Floyd Mayweather Jr. entered the ring at T-Mobile Arena on Saturday night wearing a ski mask, which served as a perfect warning. He was about to commit one last robbery.
That was already known before the opening bell rang. What came as a surprise was the magnitude of the theft.
Cynical prognosticators — I was among them — described his novelty fight with mixed martial artist Conor McGregor as a mismatch between the greatest boxer of his generation and a complete novice.
The fight turned out to be something worse, a glorified sparring session involving an old man and a neophyte that produced a record gate of more than $80 million, according to Mayweather.
In the 40-year-old Mayweather’s defense, he said before the pay-per-view extravaganza that he wasn’t the same fighter he used to be. Many of us didn’t believe him. Up to this point, age hadn’t affected him like it did lesser fighters. He was saying that only to create interest in the spectacle by introducing an element of danger that didn’t exist, right?
So if I didn’t provide necessary caution and you purchased the $100 pay-per-view telecast as a result, that’s on me. I apologize. I failed you.
What the audience watched wasn’t a brutal unmasking of McGregor — that would have been bad enough — but instead a low-level fight that belonged on a minor card in downtown Los Angeles’ Belasco Theater if not for the name recognition of the fighters.
It was a strange fight. Mayweather basically gifted McGregor the first three rounds, later explaining that it was part of his plan to exhaust an opponent who was accustomed to fighting for only 25 minutes in the Ultimate Fighting Championship.
“The whole game plan was to go out there and let him shoot heavy shots from the beginning, take him down the stretch and do what we do best,” Mayweather said.
Mayweather’s inactivity in the early rounds was nonetheless baffling. It wasn’t as if McGregor was doing anything special.
McGregor was upright and stiff in his southpaw stance, his movement reminiscent of lumbering former heavyweight champion Wladimir Klitschko. His arsenal was limited and he didn’t display significant punching power.
Mayweather described McGregor’s power as “solid.”
The momentum of the fight dramatically shifted in the fourth round, when Mayweather started advancing toward McGregor behind a high guard while landing punches. He didn’t lose another round.
Even then, Mayweather didn’t look like himself. He used to be boxing’s most accurate puncher, but missed often and missed by a lot. He was slow. He had trouble timing McGregor. He was uncharacteristically off-balance at times.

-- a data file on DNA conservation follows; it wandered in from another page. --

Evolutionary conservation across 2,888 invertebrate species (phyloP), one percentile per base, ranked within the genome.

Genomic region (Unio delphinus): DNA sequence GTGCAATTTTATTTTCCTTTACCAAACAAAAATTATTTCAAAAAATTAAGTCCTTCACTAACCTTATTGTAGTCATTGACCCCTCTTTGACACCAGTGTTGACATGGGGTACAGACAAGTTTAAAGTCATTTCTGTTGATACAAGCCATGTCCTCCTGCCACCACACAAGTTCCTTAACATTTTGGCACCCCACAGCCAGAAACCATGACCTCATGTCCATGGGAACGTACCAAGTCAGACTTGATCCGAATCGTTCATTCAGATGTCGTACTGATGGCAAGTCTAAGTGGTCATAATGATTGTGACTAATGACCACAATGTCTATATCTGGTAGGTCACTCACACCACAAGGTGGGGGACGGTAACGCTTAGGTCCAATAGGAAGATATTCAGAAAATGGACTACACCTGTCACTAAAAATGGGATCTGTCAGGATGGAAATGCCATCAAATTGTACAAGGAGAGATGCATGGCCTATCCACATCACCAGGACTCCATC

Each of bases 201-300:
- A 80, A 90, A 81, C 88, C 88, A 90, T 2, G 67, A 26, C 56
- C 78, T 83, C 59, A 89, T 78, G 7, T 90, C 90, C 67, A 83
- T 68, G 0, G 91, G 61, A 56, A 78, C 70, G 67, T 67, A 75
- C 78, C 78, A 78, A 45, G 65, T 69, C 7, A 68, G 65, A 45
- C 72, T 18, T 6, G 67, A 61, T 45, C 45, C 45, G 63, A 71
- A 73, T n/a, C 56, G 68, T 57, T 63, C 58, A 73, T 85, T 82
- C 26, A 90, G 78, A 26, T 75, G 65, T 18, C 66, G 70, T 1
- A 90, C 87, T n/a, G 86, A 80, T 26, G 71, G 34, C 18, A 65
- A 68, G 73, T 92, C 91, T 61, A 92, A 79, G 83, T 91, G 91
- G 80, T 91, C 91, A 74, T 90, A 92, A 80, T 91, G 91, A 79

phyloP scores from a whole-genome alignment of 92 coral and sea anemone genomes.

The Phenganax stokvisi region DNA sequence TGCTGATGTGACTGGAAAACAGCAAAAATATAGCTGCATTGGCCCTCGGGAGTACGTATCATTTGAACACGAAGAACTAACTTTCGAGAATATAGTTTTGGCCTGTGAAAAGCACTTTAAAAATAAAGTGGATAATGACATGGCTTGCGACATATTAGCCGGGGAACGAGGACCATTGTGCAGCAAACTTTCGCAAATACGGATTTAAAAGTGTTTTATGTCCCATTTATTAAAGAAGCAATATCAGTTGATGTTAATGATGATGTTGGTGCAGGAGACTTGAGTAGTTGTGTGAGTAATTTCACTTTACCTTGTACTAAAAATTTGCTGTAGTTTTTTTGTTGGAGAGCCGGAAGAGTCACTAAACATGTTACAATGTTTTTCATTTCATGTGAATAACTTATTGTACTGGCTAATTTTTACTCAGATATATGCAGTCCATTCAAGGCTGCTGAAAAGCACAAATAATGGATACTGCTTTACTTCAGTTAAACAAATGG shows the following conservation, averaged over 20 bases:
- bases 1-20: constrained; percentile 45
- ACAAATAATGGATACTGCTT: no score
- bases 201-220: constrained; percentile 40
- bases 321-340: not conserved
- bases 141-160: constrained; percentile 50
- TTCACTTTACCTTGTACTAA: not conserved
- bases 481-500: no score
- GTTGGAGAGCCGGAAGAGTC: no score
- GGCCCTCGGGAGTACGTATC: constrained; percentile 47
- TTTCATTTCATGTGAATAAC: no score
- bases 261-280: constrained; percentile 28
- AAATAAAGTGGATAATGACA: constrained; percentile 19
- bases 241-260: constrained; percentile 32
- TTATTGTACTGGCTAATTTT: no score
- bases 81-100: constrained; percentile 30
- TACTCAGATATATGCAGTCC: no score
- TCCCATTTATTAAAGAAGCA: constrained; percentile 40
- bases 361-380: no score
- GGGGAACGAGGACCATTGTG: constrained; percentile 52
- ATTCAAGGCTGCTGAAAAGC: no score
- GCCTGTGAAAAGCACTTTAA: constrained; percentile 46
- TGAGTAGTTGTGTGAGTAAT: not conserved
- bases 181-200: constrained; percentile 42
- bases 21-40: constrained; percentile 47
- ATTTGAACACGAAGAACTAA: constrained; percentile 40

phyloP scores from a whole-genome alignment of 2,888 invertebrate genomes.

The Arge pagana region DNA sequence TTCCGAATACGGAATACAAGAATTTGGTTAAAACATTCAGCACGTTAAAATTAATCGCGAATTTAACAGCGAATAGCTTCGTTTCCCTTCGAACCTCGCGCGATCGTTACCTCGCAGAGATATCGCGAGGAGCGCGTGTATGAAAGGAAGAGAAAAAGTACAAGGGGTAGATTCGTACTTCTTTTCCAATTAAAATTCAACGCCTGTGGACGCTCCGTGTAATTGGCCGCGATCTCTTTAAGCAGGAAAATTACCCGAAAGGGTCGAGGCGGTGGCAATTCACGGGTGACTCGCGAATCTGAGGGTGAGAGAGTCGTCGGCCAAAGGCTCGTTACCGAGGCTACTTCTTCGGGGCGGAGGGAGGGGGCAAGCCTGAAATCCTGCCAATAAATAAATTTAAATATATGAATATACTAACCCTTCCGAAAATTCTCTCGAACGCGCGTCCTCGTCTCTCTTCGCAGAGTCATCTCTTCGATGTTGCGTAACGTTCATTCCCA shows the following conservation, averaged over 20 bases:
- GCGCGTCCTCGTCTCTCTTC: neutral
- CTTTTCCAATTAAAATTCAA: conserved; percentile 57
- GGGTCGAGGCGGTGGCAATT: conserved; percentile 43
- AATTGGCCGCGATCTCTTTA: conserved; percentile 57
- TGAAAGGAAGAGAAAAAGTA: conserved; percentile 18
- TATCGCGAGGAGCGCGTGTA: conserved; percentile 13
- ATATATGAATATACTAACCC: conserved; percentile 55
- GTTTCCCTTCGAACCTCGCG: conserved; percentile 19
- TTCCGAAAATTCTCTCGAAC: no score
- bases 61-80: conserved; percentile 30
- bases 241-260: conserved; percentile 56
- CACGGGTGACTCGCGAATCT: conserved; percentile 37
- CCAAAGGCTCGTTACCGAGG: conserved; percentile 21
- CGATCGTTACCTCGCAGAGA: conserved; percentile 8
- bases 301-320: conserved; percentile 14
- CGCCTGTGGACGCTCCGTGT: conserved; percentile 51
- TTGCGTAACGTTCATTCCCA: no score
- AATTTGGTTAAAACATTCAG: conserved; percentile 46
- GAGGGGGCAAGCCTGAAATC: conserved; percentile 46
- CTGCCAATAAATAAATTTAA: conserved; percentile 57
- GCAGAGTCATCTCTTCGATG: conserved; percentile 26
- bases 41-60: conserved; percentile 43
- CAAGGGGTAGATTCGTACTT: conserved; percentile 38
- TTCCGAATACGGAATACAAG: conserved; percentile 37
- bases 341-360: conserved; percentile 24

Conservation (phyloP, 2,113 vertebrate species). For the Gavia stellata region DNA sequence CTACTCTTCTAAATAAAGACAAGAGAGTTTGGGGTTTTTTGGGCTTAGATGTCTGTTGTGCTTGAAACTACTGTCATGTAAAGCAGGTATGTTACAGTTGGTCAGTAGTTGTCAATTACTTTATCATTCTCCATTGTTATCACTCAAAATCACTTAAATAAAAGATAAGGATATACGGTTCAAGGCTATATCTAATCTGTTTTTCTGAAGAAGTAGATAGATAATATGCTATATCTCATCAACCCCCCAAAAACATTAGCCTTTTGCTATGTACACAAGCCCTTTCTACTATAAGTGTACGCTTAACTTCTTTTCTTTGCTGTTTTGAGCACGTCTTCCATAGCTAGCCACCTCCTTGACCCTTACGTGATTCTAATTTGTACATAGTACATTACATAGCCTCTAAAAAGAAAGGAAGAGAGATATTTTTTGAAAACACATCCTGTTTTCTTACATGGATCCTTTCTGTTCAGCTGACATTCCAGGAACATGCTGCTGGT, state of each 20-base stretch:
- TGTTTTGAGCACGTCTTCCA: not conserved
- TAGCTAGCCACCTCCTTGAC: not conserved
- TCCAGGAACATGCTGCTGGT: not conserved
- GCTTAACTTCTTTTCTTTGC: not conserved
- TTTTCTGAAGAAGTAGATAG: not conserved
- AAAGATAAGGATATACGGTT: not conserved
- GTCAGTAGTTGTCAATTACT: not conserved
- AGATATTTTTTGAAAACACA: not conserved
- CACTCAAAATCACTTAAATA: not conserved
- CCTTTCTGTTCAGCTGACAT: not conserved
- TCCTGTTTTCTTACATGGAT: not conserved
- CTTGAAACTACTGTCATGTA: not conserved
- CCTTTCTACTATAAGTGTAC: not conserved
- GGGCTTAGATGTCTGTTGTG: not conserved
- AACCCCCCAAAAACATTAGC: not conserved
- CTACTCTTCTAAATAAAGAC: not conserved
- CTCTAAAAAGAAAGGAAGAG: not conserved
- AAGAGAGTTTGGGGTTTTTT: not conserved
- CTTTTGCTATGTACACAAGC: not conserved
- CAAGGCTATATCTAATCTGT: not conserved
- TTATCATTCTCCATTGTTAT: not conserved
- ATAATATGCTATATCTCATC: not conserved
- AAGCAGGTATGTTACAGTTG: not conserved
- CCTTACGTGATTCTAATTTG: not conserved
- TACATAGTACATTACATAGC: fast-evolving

In retrospect, more should have been made of his two-year absence from the ring. He had a similar layoff earlier in his career, but looked as if he had never left when he returned from that temporary retirement to take on Juan Manuel Marquez in 2009.
“I’m older now,” Mayweather acknowledged. “I’m not the same Floyd Mayweather I was 21 years ago. I’m not the same Floyd Mayweather I was two years ago.”
Mayweather, who reiterated his intention to retire, also revealed he didn’t spar in the month leading up to the fight as a means of preserving his injury-prone hands.
However, he still had the endurance of a boxer, which McGregor lacked. By the sixth round, McGregor was completely gassed. He couldn’t hold up his hands to protect himself. He was huffing and puffing as he backpedaled around the ring, taking a shot here, a shot there. Then came the combinations, which signaled the end of the fight was near. In the 10th round, Mayweather finished McGregor with a series of right hands.
Mayweather won because of his composure, according to McGregor, who downplayed the longtime boxing champion’s physical attributes.
“He’s not that fast,” McGregor said.
He used to be.
The show was well-received by the pro-McGregor crowd. Perhaps the fans were relieved their fighter wasn’t embarrassed. Or perhaps they were mixed martial arts fans who didn’t realize that what they were watching wasn’t world-class boxing.
McGregor said he would be open to boxing again. He shouldn't be. He would be destroyed by a top-level fighter. This version of Mayweather would be, too.